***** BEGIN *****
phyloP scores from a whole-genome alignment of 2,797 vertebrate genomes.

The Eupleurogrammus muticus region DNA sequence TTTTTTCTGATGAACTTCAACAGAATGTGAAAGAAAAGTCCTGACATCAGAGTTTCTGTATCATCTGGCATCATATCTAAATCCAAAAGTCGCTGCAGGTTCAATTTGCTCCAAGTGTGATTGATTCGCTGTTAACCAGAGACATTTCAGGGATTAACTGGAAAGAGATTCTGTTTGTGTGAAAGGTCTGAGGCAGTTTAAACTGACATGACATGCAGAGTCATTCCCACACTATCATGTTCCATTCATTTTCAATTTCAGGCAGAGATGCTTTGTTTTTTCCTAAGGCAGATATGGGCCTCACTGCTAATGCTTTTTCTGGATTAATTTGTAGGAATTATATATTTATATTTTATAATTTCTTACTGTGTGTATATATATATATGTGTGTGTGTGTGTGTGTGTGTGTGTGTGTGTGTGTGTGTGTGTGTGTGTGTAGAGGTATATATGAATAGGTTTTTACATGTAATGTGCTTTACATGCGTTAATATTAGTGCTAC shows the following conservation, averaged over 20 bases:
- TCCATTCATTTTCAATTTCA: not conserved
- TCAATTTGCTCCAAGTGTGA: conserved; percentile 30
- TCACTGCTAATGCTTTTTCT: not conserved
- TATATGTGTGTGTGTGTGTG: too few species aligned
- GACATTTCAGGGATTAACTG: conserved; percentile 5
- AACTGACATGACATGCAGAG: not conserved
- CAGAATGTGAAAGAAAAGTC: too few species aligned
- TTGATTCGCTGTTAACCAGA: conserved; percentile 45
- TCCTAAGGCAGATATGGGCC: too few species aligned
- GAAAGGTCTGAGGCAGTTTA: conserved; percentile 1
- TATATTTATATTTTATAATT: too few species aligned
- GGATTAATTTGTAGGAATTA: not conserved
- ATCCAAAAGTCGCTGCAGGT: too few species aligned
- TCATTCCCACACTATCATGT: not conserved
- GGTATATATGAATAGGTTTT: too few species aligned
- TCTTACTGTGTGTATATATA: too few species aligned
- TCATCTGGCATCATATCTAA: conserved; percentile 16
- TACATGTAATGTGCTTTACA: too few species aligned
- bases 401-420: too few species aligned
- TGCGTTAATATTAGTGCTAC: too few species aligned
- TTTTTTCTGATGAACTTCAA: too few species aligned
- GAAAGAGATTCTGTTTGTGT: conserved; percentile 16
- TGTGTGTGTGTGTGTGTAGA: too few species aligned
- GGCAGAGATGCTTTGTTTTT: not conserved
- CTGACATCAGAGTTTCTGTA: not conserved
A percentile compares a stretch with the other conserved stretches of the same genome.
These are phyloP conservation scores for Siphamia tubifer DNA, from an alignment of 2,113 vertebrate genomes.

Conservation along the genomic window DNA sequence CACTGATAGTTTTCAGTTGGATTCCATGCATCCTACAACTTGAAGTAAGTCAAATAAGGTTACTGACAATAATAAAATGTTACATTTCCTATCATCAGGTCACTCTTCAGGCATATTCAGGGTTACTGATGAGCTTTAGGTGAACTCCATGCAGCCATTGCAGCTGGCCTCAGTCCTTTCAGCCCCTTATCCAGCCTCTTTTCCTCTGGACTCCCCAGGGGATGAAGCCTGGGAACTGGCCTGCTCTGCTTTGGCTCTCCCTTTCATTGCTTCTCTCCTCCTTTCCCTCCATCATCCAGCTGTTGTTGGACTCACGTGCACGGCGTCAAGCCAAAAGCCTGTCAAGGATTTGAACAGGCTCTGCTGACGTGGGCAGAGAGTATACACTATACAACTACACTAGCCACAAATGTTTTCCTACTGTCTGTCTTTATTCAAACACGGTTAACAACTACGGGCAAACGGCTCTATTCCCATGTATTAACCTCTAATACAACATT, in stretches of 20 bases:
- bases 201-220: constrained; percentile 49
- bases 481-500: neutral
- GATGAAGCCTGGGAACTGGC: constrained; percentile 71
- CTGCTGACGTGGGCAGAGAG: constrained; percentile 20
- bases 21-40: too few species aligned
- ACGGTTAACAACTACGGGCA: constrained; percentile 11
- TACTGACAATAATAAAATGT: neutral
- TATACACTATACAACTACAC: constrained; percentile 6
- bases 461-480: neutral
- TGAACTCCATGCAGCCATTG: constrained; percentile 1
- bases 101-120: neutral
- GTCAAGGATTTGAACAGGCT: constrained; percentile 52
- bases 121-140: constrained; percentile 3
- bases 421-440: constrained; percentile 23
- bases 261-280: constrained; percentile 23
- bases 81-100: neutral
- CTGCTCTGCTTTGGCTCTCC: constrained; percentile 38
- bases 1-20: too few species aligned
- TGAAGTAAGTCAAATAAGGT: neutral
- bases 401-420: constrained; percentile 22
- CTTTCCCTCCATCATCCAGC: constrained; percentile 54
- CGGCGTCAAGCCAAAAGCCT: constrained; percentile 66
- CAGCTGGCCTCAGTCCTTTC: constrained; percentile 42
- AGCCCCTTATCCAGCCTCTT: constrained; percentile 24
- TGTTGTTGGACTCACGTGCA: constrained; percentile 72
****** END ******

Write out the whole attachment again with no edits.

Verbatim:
phyloP scores from a whole-genome alignment of 2,797 vertebrate genomes.

The Eupleurogrammus muticus region DNA sequence TTTTTTCTGATGAACTTCAACAGAATGTGAAAGAAAAGTCCTGACATCAGAGTTTCTGTATCATCTGGCATCATATCTAAATCCAAAAGTCGCTGCAGGTTCAATTTGCTCCAAGTGTGATTGATTCGCTGTTAACCAGAGACATTTCAGGGATTAACTGGAAAGAGATTCTGTTTGTGTGAAAGGTCTGAGGCAGTTTAAACTGACATGACATGCAGAGTCATTCCCACACTATCATGTTCCATTCATTTTCAATTTCAGGCAGAGATGCTTTGTTTTTTCCTAAGGCAGATATGGGCCTCACTGCTAATGCTTTTTCTGGATTAATTTGTAGGAATTATATATTTATATTTTATAATTTCTTACTGTGTGTATATATATATATGTGTGTGTGTGTGTGTGTGTGTGTGTGTGTGTGTGTGTGTGTGTGTGTGTGTAGAGGTATATATGAATAGGTTTTTACATGTAATGTGCTTTACATGCGTTAATATTAGTGCTAC shows the following conservation, averaged over 20 bases:
- TCCATTCATTTTCAATTTCA: not conserved
- TCAATTTGCTCCAAGTGTGA: conserved; percentile 30
- TCACTGCTAATGCTTTTTCT: not conserved
- TATATGTGTGTGTGTGTGTG: too few species aligned
- GACATTTCAGGGATTAACTG: conserved; percentile 5
- AACTGACATGACATGCAGAG: not conserved
- CAGAATGTGAAAGAAAAGTC: too few species aligned
- TTGATTCGCTGTTAACCAGA: conserved; percentile 45
- TCCTAAGGCAGATATGGGCC: too few species aligned
- GAAAGGTCTGAGGCAGTTTA: conserved; percentile 1
- TATATTTATATTTTATAATT: too few species aligned
- GGATTAATTTGTAGGAATTA: not conserved
- ATCCAAAAGTCGCTGCAGGT: too few species aligned
- TCATTCCCACACTATCATGT: not conserved
- GGTATATATGAATAGGTTTT: too few species aligned
- TCTTACTGTGTGTATATATA: too few species aligned
- TCATCTGGCATCATATCTAA: conserved; percentile 16
- TACATGTAATGTGCTTTACA: too few species aligned
- bases 401-420: too few species aligned
- TGCGTTAATATTAGTGCTAC: too few species aligned
- TTTTTTCTGATGAACTTCAA: too few species aligned
- GAAAGAGATTCTGTTTGTGT: conserved; percentile 16
- TGTGTGTGTGTGTGTGTAGA: too few species aligned
- GGCAGAGATGCTTTGTTTTT: not conserved
- CTGACATCAGAGTTTCTGTA: not conserved
A percentile compares a stretch with the other conserved stretches of the same genome.
These are phyloP conservation scores for Siphamia tubifer DNA, from an alignment of 2,113 vertebrate genomes.

Conservation along the genomic window DNA sequence CACTGATAGTTTTCAGTTGGATTCCATGCATCCTACAACTTGAAGTAAGTCAAATAAGGTTACTGACAATAATAAAATGTTACATTTCCTATCATCAGGTCACTCTTCAGGCATATTCAGGGTTACTGATGAGCTTTAGGTGAACTCCATGCAGCCATTGCAGCTGGCCTCAGTCCTTTCAGCCCCTTATCCAGCCTCTTTTCCTCTGGACTCCCCAGGGGATGAAGCCTGGGAACTGGCCTGCTCTGCTTTGGCTCTCCCTTTCATTGCTTCTCTCCTCCTTTCCCTCCATCATCCAGCTGTTGTTGGACTCACGTGCACGGCGTCAAGCCAAAAGCCTGTCAAGGATTTGAACAGGCTCTGCTGACGTGGGCAGAGAGTATACACTATACAACTACACTAGCCACAAATGTTTTCCTACTGTCTGTCTTTATTCAAACACGGTTAACAACTACGGGCAAACGGCTCTATTCCCATGTATTAACCTCTAATACAACATT, in stretches of 20 bases:
- bases 201-220: constrained; percentile 49
- bases 481-500: neutral
- GATGAAGCCTGGGAACTGGC: constrained; percentile 71
- CTGCTGACGTGGGCAGAGAG: constrained; percentile 20
- bases 21-40: too few species aligned
- ACGGTTAACAACTACGGGCA: constrained; percentile 11
- TACTGACAATAATAAAATGT: neutral
- TATACACTATACAACTACAC: constrained; percentile 6
- bases 461-480: neutral
- TGAACTCCATGCAGCCATTG: constrained; percentile 1
- bases 101-120: neutral
- GTCAAGGATTTGAACAGGCT: constrained; percentile 52
- bases 121-140: constrained; percentile 3
- bases 421-440: constrained; percentile 23
- bases 261-280: constrained; percentile 23
- bases 81-100: neutral
- CTGCTCTGCTTTGGCTCTCC: constrained; percentile 38
- bases 1-20: too few species aligned
- TGAAGTAAGTCAAATAAGGT: neutral
- bases 401-420: constrained; percentile 22
- CTTTCCCTCCATCATCCAGC: constrained; percentile 54
- CGGCGTCAAGCCAAAAGCCT: constrained; percentile 66
- CAGCTGGCCTCAGTCCTTTC: constrained; percentile 42
- AGCCCCTTATCCAGCCTCTT: constrained; percentile 24
- TGTTGTTGGACTCACGTGCA: constrained; percentile 72